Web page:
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"you gave us what we asked for but it turns out that wasn't what we needed".

a.k.a. "the user doesn't know what she wants until she sees what she gets"
[still].

Roy

nigel green

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Jan 13, 2009, 5:42:18 AM1/13/09
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Henry Ford "If I'd asked my customers what they wanted they'd say faster horses'
n
--
Mobile: +44 789 1150 181
Twitter:taoofit

Please visit:
http://www.LIThandbook.com
http://servicefab.blogspot.com

John Schlesinger

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Jan 13, 2009, 5:44:49 AM1/13/09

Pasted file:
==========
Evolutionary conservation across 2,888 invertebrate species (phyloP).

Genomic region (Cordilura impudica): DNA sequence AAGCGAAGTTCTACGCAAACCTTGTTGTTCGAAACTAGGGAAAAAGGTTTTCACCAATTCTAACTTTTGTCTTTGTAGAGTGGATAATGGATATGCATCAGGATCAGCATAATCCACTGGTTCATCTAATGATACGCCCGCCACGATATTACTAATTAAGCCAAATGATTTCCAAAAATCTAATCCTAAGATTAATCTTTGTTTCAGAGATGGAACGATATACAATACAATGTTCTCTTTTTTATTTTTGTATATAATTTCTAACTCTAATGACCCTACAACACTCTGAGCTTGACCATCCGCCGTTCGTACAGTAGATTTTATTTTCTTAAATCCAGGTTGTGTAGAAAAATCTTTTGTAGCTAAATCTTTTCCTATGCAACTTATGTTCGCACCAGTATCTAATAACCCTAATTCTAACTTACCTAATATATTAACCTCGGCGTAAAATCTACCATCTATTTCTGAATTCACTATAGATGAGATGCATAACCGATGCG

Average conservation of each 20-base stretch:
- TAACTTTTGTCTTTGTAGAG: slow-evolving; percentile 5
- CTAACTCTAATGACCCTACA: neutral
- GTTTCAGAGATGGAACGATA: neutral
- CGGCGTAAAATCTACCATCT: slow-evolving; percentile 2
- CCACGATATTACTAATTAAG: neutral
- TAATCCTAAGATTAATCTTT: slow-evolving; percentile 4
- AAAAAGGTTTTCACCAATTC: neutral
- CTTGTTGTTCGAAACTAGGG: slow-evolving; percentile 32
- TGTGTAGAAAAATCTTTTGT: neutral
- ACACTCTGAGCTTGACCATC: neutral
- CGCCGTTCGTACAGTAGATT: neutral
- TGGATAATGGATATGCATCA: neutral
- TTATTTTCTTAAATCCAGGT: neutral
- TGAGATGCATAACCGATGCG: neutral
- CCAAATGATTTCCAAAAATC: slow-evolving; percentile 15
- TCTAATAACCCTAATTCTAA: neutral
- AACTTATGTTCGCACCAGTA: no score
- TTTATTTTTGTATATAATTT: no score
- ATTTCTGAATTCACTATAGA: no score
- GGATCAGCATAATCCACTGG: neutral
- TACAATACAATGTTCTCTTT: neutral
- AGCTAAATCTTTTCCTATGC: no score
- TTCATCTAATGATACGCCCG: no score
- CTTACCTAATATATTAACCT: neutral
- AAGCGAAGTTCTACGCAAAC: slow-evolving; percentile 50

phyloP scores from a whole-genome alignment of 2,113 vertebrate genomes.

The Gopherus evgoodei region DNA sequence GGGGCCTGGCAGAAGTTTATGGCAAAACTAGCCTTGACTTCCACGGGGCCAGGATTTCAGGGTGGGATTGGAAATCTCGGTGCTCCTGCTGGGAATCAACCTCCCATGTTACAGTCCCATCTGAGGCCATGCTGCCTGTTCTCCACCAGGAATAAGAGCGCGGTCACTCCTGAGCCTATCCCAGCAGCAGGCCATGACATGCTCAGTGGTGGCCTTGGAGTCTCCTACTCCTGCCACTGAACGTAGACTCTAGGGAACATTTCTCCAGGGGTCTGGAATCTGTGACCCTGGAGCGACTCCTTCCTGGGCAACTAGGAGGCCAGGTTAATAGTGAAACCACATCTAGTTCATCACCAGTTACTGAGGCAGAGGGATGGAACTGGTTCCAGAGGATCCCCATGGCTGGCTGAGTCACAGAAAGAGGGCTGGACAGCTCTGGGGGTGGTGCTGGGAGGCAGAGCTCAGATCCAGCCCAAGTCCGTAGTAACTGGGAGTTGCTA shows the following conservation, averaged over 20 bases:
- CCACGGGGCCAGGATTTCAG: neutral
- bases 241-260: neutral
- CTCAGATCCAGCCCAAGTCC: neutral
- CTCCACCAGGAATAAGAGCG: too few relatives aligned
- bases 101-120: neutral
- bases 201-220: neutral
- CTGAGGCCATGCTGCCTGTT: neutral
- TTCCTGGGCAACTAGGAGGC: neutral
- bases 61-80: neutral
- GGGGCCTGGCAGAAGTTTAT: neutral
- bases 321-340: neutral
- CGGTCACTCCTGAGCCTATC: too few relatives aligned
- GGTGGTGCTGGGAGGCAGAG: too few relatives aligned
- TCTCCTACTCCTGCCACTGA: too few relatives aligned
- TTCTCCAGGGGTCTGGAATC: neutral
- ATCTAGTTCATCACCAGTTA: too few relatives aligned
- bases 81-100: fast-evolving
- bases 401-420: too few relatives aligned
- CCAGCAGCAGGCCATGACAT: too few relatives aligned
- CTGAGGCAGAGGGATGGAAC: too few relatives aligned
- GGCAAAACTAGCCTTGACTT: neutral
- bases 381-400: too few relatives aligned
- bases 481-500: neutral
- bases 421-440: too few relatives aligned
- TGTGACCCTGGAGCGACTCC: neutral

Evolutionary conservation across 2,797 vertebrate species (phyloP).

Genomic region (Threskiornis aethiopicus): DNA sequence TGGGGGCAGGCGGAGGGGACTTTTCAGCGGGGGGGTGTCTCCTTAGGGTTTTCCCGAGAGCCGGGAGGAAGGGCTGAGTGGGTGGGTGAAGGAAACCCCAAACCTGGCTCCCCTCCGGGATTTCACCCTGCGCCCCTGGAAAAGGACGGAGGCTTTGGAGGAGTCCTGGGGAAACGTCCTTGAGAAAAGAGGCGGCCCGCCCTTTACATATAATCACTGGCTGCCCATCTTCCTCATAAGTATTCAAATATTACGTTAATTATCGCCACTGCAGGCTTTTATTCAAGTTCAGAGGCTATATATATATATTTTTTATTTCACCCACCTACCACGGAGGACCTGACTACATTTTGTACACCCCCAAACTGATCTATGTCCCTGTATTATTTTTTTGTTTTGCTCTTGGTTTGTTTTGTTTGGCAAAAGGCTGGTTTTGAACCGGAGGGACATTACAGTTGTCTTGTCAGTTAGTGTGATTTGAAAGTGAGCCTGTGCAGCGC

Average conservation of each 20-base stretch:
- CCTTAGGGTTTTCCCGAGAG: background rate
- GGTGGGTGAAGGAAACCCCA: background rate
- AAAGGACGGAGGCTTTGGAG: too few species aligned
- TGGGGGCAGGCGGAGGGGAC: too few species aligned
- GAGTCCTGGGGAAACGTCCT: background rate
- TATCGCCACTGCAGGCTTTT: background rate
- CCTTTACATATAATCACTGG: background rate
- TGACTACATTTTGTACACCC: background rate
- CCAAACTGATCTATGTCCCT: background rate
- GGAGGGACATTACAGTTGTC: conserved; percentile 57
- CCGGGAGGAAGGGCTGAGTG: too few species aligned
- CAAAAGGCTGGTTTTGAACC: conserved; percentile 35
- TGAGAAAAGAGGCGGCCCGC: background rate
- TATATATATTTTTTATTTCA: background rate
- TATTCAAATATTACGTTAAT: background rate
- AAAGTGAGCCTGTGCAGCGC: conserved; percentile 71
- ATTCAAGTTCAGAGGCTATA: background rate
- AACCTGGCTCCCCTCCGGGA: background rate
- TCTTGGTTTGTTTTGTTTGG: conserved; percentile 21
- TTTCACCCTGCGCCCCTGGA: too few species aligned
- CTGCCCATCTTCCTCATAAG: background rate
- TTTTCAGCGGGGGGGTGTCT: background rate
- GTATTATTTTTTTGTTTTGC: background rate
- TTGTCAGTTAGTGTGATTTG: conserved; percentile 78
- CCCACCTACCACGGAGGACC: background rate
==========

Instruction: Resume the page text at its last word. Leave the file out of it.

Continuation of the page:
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Dear Roy,
spot on. The only way around this (that I know of) is to develop incrementally. If you can, the agile approaches with 6 week increments are great. Otherwise, spiral is great with slightly longer increments (say 6 months). The idea here is to do a vision and scope, get money to develop the plan, spec and design and then get money to develop and test (a two-phase commitment of funds). Then you redo the vision and start again. It stops funding decisions being made on wild guesses and ensures that projects deliver while giving the customer and the user (usually not the same person) a chance to see what they are getting as early as possible.

Yours,
 
John Schlesinger
Home Phone +44 20 7833 5930
Mobile Phone +44 7794 353 356



From: Roy Grubb <royg...@gandanet.com.hk>
To: vpe...@googlegroups.com
Sent: Tuesday, January 13, 2009 10:28:19 AM

Christopher Bird

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Jan 13, 2009, 7:37:14 AM1/13/09